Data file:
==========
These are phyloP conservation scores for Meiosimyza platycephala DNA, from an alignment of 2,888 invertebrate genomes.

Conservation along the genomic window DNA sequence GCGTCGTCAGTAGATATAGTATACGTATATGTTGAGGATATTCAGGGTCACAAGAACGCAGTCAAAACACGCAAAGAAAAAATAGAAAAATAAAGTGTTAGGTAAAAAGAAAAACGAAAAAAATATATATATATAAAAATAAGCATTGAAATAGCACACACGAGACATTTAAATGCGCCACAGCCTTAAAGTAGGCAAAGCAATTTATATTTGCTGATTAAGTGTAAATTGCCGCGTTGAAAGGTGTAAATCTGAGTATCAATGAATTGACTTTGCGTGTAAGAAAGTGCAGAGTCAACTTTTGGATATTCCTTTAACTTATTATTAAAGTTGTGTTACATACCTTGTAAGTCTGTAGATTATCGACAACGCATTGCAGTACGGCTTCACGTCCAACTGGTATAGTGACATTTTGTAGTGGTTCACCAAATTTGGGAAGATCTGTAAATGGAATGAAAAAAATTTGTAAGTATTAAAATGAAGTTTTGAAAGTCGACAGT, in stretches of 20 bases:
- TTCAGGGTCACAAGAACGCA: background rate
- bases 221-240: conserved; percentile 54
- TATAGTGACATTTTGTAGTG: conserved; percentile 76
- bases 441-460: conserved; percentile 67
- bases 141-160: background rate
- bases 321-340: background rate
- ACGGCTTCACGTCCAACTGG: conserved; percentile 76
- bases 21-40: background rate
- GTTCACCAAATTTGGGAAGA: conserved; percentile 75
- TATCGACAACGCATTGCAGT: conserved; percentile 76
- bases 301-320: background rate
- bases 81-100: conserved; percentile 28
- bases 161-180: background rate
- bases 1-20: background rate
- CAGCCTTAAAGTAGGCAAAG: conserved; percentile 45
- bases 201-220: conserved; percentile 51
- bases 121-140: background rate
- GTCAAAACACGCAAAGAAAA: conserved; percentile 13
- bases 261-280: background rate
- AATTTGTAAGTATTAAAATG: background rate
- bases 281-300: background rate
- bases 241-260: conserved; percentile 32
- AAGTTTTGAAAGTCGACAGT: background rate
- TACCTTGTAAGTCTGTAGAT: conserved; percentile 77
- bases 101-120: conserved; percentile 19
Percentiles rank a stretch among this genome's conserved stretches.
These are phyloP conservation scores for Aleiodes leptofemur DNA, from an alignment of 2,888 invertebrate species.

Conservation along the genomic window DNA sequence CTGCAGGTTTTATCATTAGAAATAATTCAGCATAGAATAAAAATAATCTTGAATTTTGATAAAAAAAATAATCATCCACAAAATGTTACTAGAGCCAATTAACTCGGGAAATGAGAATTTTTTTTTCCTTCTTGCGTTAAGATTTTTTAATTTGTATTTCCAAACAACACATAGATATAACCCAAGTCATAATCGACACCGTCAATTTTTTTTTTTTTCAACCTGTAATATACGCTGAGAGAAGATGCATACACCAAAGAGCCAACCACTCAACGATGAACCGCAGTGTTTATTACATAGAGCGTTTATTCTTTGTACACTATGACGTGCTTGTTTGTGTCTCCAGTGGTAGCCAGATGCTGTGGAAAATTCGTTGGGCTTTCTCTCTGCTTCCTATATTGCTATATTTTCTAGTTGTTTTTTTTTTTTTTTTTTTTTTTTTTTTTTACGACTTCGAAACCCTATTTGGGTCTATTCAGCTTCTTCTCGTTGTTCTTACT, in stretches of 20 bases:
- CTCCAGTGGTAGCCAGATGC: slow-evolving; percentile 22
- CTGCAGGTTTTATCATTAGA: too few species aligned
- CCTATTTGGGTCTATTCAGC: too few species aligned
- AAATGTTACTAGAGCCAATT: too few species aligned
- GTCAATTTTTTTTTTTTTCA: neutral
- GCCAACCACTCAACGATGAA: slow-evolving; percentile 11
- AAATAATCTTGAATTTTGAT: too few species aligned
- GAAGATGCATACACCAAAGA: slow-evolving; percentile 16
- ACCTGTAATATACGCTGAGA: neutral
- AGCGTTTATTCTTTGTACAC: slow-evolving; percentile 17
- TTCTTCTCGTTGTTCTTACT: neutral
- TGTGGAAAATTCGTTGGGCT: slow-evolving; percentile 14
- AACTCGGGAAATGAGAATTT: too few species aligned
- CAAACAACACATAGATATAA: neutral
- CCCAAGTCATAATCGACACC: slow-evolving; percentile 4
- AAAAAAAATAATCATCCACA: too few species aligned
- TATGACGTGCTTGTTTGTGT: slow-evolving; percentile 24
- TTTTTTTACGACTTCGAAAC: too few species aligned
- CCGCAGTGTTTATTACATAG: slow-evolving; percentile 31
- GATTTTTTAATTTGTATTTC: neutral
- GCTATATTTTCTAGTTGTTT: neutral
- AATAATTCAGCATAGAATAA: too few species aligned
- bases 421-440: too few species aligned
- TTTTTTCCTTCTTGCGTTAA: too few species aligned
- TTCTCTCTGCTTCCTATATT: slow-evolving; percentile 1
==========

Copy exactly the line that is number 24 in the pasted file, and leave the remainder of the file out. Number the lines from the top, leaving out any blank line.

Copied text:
- bases 241-260: conserved; percentile 32